Last semester I had the opportunity to do an independent study with Nathan Jennings at the Seminary of the Southwest in the moral tradition of virtue in Christianity. I felt that this tradition was something almost completely eclipsed in my Reformed theological training at Westminster Theological Seminary. I am grateful for the opportunity to engage in this study, which follows.
Within what Anglicans call the Apocryphal / Deuterocanonical books of Scripture, in the book of I Maccabees, we read in the first chapter that, after many years of Jewish struggle to maintain its own faithful identity in the context of Gentile rule, that “certain renegades … from Israel … built a gymnasium in Jerusalem, according to Gentile custom, and removed the marks of circumcision, and abandoned the holy covenant. They joined themselves with the Gentiles and sold themselves to do evil.”
“What hath Jerusalem to do with Athens?” asked the African church father Tertullian in the early third century. According to the narrative perspective of I Maccabees, the answer is clear: absolutely nothing.
And yet this paper, investigating antique (ie, pagan) virtue is not written from the perspective of Jerusalem. Rather it is written from the perspective of Antioch, or of Rome, or of Canterbury. For Christianity is not merely Jewish, any more than it is merely Gentile.
And so in this paper we are perhaps asking, “What does Rome have to do with Jerusalem and Athens?” For an answer to this question which is at once historical and theological we will turn to St. Thomas Aquinas. But before we do that, we will rely on Alisdair MacIntyre to guide us through times and seasons before and after St. Thomas. For what precedes Thomas – what he inherits and baptizes – is a rich and complex tradition of virtue. According to MacIntyre, this tradition has its primative origins in the ancient culture which MacIntyre calls “heroic” (primarily the narrative – epic and saga – world of Homer as well as those of other lands such as Ireland, Iceland, and Germany). It then finds its touchstone in the developments of fifth century Athens of Socrates, Plato, Sophocles, and especially Aristotle. This tradition is then translated into Latin (with Cicero and Boethius playing mediating roles) and inherited (and sometimes rejected) by medieval theologians in the eleventh and twelfth centuries such as Peter Abelard and Thomas Aquinas.
These three predecessor cultures – primieval heroic culture, fifth-century Athens, and medieval Christendom – are important as the backdrop to modernity. For in modernity the plot thickens, as the tradition is apparently discarded by such thinkers as Descartes and Kant. I say “apparently discarded” because, as MacIntyre crucially points out, most modern thinkers (including the profoundly Christian Kierkegaard) retain many fragments of theology from this predecessor tradition while at the same time both living in a radically new social situation lacking the social and political soil in which the previous world view had grown up, and rejecting many of the philosophical and theological bases in which these very retained fragments are rooted. This situation – retaining traditional concepts like “God” or “love” while rejecting their foundations or reasons – gives rise to moral incoherence, especially when accompanied by the complex rise of pluralism, in which many different communities of voices and cultures of voices pick and choose and arrange their fragments from the past differently. MacIntyre calls this state of moral confusion “emotivism.”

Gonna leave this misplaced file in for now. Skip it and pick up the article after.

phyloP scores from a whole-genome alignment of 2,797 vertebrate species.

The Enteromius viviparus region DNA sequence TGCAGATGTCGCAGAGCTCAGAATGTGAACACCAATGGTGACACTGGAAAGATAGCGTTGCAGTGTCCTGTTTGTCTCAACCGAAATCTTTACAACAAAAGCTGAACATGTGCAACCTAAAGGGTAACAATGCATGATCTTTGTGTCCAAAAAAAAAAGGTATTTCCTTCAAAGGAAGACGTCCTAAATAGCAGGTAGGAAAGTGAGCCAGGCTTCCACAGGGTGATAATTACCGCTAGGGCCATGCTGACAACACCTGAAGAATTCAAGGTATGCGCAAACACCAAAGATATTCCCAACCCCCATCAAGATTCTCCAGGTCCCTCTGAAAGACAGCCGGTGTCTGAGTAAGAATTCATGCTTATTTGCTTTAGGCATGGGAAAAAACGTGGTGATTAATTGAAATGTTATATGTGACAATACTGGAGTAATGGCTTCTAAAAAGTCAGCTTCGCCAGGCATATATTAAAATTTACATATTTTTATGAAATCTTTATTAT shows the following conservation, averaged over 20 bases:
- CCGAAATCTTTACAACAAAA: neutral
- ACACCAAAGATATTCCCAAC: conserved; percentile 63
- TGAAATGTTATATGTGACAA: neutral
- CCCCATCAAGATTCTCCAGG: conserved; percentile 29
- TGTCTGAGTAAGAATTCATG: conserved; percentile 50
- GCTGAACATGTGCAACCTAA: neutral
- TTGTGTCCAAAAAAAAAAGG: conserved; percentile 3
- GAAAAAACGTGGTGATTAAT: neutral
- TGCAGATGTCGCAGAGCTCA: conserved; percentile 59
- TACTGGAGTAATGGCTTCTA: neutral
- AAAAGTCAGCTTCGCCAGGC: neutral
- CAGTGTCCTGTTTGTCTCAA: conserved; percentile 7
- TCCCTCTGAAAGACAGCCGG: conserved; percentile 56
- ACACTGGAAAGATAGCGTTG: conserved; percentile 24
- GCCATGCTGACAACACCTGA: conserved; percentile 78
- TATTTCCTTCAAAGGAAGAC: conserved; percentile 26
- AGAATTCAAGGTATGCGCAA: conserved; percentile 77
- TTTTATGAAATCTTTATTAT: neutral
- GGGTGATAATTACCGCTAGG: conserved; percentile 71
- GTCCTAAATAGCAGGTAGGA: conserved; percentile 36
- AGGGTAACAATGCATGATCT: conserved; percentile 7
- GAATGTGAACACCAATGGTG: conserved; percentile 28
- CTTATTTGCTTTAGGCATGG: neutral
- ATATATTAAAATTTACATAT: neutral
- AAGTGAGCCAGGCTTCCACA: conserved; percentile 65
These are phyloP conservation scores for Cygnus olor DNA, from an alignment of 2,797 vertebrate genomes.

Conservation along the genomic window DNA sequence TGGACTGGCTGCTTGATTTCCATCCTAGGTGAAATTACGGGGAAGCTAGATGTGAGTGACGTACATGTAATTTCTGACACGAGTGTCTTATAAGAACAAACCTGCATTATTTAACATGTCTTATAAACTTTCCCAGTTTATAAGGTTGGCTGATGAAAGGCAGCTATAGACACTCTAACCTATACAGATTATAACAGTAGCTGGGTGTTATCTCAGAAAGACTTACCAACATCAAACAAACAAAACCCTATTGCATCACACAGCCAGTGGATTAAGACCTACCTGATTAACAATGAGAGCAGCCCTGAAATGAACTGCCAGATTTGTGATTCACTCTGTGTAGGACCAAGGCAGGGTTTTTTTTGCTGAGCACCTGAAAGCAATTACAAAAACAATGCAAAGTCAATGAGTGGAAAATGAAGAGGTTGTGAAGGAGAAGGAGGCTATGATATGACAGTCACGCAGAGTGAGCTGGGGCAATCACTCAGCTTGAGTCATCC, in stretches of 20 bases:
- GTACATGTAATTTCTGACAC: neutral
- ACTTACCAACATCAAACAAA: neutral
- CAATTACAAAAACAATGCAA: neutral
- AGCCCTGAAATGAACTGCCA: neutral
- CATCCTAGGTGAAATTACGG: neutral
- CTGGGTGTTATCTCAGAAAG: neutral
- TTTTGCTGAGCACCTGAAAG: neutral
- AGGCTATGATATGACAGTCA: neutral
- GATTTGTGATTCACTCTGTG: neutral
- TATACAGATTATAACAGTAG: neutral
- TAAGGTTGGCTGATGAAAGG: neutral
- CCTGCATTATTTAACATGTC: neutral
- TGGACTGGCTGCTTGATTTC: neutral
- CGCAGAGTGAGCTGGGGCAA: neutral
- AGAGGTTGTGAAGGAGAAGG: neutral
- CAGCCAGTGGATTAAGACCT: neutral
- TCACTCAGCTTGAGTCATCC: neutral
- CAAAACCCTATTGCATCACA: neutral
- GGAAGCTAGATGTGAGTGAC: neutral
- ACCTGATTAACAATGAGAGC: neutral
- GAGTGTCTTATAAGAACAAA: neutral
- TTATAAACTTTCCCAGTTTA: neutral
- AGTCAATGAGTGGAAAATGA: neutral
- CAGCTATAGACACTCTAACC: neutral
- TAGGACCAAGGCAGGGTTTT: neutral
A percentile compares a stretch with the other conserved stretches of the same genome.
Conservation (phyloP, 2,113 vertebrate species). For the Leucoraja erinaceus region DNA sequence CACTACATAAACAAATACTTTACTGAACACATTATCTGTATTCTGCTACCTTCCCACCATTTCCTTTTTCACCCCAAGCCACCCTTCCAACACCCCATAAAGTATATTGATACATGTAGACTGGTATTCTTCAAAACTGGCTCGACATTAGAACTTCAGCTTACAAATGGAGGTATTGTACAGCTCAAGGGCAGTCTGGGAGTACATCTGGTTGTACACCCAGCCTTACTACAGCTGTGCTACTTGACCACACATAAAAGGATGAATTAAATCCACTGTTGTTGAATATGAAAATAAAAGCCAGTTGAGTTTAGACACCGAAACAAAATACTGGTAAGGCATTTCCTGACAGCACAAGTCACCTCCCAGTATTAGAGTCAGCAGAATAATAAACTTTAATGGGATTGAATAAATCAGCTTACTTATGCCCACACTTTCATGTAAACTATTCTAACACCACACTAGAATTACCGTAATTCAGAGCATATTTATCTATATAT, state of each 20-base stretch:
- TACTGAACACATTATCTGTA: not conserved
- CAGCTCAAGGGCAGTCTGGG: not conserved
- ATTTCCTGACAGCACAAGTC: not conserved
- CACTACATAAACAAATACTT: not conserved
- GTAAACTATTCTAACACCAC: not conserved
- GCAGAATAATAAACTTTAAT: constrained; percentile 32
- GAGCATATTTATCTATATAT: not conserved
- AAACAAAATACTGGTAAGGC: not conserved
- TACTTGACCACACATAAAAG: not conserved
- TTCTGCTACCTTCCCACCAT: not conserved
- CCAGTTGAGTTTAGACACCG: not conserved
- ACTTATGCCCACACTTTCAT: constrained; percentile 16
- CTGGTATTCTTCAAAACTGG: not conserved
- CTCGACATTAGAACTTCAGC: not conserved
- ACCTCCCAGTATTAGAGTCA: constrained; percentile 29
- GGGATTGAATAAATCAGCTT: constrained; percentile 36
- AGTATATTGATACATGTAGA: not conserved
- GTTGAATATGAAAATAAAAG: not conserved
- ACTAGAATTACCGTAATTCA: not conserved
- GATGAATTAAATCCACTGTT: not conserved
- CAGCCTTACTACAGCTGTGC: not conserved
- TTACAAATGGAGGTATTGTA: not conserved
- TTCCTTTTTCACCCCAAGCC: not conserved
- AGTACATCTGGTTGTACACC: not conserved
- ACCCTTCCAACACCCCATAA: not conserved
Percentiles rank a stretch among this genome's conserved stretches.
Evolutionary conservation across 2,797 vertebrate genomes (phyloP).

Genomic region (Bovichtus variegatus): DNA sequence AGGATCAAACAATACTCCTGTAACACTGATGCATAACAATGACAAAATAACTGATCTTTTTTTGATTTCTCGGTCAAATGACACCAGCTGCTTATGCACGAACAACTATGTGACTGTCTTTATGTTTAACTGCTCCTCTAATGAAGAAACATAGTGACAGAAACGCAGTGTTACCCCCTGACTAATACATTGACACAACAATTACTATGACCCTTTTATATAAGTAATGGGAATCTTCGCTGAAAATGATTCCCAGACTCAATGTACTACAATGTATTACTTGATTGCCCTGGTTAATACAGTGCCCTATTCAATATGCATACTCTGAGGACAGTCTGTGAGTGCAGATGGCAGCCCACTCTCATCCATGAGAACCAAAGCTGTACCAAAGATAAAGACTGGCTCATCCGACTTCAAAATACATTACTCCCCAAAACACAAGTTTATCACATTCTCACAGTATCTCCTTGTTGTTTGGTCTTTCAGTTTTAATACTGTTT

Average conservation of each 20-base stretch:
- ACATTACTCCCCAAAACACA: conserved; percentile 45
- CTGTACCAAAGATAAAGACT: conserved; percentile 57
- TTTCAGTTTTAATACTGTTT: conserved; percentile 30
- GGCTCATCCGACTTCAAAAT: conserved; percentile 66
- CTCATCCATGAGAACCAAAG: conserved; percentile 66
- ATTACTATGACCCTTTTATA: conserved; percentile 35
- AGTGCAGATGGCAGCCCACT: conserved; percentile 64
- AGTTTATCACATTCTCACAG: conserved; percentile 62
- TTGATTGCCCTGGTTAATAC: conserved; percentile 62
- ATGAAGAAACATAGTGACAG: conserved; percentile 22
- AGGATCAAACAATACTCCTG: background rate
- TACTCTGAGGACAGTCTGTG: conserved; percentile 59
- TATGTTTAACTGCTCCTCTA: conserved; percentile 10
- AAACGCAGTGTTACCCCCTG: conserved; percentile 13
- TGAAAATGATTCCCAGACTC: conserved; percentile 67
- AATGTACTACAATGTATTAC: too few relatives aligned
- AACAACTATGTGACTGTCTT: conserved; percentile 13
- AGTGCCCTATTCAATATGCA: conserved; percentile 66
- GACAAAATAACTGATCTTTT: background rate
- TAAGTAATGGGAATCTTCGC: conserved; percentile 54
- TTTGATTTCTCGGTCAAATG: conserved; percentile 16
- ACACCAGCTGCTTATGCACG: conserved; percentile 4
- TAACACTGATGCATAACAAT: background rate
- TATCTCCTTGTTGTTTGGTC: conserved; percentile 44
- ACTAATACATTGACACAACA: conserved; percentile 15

As I inquire into the nature of this moral tradition of virtue, however, I do so not simply as some generic Christian, but rather as a member of the particular tradition of Anglicanism. What, if anything, does Anglicanism think of this tradition of virtue? Has it received and developed it, or simply rejected it? Is this premodern tradition in need of retrieval within Anglicanism? To begin to answer these questions, we will examine and evaluate the work of 20th century Anglican moral theologian Kenneth Kirk. What is going on in his work from the point of view of the virtue tradition (with Alisdair MacIntyre as a prime interpreter, representative, and advocate)?
Before we turn to an evaluation of Anglican moral thought embodied in the thought of Kenneth Kirk, however, we need to look more closely at these three predecessor cultures to modernity. Instead of looking simply at the differences between these three cultures and civilizations, let us examine what they share, what they hold in common. When we do this, we find three broad overlapping features, more or less shared among them: (what I will call) a priority of sociology, a practice of philosophy, and a presupposition of anthropology.
See here for Part I of this series.